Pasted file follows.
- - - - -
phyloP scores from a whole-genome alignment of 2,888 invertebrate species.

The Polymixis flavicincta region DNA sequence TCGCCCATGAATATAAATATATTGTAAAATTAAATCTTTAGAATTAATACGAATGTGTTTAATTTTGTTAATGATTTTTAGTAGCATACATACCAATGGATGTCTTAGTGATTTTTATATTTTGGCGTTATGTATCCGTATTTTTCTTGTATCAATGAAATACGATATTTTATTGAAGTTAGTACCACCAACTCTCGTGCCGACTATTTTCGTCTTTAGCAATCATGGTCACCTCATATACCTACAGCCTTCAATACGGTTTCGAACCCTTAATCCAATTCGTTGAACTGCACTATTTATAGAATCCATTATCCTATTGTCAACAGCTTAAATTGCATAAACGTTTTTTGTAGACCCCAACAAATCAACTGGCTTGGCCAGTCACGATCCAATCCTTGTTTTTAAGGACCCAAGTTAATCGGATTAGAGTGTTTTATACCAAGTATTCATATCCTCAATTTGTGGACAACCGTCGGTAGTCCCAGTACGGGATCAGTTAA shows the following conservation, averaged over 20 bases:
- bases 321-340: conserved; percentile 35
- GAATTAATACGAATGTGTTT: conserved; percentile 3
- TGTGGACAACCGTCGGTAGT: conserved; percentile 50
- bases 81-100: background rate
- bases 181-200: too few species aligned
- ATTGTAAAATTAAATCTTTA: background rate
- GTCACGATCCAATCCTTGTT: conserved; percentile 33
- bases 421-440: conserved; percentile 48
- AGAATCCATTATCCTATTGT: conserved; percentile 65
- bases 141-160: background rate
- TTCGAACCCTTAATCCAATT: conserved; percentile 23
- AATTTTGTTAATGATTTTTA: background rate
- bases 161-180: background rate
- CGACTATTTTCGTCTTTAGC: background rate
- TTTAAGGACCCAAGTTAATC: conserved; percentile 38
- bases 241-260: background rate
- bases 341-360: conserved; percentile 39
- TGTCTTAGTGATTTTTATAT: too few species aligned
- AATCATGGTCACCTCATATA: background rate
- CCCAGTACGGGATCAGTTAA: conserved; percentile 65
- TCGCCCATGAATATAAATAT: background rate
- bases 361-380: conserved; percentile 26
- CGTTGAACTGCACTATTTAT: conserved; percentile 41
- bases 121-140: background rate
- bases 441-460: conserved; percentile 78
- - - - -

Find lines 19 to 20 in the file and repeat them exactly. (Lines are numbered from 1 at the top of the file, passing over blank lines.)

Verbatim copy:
- bases 341-360: conserved; percentile 39
- TGTCTTAGTGATTTTTATAT: too few species aligned